Regardless of the source used, there’s one universal truth about topdressing: the source of material needs to be local, because it’s very heavy. Otherwise the cost of shipping will often exceed the cost of the material. This can add to the challenge of finding the right topdressing material because, for example, your locally sourced materials may not be desirable to topdress your fields with.

Common topdressing materials are as follows:

Sand

  • There’s a debate about the merits of pure sand topdressing. On one hand, it’s less expensive and much easier to use than a mix with exacting standards. But hydrophobic dry spots, nutrition problems, reduced water-holding capacity and winter desiccation may lead to undesirable results.
  • If the field is over native soil, then the sand can be applied by itself or mixed with compost or calcined clay. A quality, sandy topsoil with similar texture to the underlying soil can also be used. If the field is grown on sand, then the most typical topdressing materials are either sand or sand mixed with calcined clay. The purpose behind the calcined clay is to improve the moisture retention characteristics.
  • Not all sands are created equally and, unfortunately, a good predictor of whether it’s a good idea to topdress with a particular source of sand is its cost. A low cost sand is more likely to have excessively small particles (silt), which will impede drainage, or excessively large particles (gravel), which will not improve uniformity and in the extreme can even result in increased hazard for athletes.
  • When first sourcing a sand for use as a topdressing, send a sample to a soil testing lab, which can provide you with a textural analysis. This will allow you to determine if the amount of fine, medium or coarse sand in the sample is suitable for use on your field.

Compost

  • Decomposing organic matter from many different sources, such as sewage sludge, animal manures and food waste, are used to produce commercial compost products. Composts are often thought of as garden amendments, but their application to turf as topdressing can produce desirable results.
  • First, realize that not all composts are the same. Thus, two finished composts might differ significantly in organic matter content, nutrient analysis and/or presence of undesirables such as excess salts or heavy metals.
  • It’s important to source your compost from an entity that adheres to quality control standards. You can also get it tested to be sure that no issues exist with its use.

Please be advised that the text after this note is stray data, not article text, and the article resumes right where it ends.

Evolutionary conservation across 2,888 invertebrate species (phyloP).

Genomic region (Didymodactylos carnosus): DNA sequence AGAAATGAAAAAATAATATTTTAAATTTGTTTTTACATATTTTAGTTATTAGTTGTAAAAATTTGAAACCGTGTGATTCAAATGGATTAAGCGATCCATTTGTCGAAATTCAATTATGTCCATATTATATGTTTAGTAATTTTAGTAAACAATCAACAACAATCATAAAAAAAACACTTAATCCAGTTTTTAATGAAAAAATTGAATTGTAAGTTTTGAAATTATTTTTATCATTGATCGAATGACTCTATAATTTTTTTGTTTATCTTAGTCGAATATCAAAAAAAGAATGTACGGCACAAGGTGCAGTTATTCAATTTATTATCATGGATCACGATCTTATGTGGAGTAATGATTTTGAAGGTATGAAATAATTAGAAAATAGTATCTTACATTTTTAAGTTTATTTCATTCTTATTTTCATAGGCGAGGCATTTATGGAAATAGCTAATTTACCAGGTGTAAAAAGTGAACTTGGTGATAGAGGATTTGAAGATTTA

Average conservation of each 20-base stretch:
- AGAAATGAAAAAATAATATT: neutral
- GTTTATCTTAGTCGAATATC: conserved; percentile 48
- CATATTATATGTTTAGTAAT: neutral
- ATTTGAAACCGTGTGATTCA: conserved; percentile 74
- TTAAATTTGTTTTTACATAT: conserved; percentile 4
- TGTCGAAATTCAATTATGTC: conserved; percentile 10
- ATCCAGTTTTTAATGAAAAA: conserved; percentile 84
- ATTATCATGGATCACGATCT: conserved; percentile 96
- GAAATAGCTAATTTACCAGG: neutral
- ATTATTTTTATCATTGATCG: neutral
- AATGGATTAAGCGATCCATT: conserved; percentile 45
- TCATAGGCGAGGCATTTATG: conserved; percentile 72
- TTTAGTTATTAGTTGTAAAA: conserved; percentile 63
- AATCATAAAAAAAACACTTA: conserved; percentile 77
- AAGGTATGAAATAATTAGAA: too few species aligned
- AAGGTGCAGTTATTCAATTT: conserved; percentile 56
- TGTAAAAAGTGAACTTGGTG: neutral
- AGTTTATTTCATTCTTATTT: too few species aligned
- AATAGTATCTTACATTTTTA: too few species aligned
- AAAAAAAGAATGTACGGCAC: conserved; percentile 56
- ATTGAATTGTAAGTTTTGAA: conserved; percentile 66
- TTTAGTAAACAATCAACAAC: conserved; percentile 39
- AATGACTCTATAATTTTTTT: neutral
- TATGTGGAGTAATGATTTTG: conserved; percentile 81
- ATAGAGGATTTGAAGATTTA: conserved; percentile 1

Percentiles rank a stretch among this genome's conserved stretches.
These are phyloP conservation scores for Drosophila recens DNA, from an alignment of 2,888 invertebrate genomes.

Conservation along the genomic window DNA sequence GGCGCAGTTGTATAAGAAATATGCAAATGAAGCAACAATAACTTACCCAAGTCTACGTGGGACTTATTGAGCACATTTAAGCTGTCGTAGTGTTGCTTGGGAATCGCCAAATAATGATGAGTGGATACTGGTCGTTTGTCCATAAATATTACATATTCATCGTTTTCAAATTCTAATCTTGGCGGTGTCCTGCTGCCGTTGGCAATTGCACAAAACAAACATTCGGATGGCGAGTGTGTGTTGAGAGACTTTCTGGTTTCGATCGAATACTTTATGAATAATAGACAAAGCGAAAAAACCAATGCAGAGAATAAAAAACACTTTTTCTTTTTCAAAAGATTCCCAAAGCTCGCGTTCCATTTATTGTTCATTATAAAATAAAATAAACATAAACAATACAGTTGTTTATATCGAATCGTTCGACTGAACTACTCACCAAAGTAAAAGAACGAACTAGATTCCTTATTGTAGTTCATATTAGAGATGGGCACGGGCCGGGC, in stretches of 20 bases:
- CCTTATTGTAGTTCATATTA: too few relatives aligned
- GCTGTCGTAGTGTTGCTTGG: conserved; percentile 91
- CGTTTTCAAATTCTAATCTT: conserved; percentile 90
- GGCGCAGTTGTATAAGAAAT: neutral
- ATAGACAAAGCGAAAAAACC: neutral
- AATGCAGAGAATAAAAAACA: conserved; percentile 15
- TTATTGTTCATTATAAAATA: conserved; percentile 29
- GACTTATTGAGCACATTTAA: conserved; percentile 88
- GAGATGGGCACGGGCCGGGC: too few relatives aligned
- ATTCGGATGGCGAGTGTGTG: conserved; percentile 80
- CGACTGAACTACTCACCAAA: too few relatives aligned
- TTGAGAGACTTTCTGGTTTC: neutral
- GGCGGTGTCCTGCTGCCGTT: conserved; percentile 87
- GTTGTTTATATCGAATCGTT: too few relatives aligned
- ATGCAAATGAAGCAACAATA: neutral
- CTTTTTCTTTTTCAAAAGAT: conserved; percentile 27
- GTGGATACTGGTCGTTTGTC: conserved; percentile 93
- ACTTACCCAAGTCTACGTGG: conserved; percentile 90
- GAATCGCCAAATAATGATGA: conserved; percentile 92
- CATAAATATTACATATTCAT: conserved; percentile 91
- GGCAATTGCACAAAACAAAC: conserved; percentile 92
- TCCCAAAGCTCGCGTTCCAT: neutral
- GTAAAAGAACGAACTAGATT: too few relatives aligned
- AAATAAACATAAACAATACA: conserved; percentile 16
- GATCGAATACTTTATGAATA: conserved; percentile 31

• Whether it may be a good idea to topdress with compost depends entirely on what type of field you have. On a sand-based field, the addition of compost would provide nothing more than a layer of organic matter that the sand-based field manager normally strives to avoid. But on a native soil field, particularly one on heavy clay, composts can be quite beneficial as they can improve the nutrient status and reduce the bulk density of the soil.
  • One thing to consider with use of compost is whether a bulking agent may need to be mixed with the compost so that its application doesn’t cause drainage issues. (Wood chips can be used for this purpose). But sand may also be mixed with compost – ratios of sand to compost of 70/30 are quite common.

Internally porous inorganic materials

  • Calcined clay, diatomeaceous earth and porous ceramics are components in several commercially-available topdressing products.
  • Calcined clay has some interesting properties in that it can absorb and retain large amounts of moisture but also have a lot of airspace. These are manufactured products, so the cost is going to be much higher compared to sand.
  • There different opinions about the merits of using calcined clay. On a native soil field, one school of thought is that use would be akin to adding clay to clay. But calcined clay has more desirable moisture retention characteristics compared to native clay.
  • A logical place to consider their use is on a sand-based field because of their moisture retaining properties. But others argue that the sand-based field is under irrigation anyway. Regardless, there are many fields on which these products are used quite successfully as topdressings.

Crumb rubber

  • Topdressing with nonsoil materials such as crumb rubber can be effective in softening the soil surface, reducing traffic stress and improving wear tolerance.
  • Some recent research has been done to investigate ideal depths of application and particle sizes distributions of crumb rubber. Research has also focused on extending growing conditions during the fall on bermudagrass. Some of this research is in its preliminary stages, but look for management recommendations for use of crumb rubber to continue to evolve.
  • Note that crumb rubber is much more expensive than sand and because of this, is often restricted to high-traffic areas of the field.

Recycling the soil you already have

  • Recycling dressers are units that core cultivate and, in doing so, break up the soil in the core and redistribute it over the turf surface. Since the field’s own soil is used in this process, layering is avoided. Also, the process helps to break up layering that may already be present.
  • Some of these units also contain sieves that will filter out courser material such as gravel. The field is intensely aerated during the process, which provides some short-term improvement for drainage issues.
  • Another potential advantage if your field is weed-free is that the seed bank in your soil may be less than that of a topdressing material that is brought from off-site.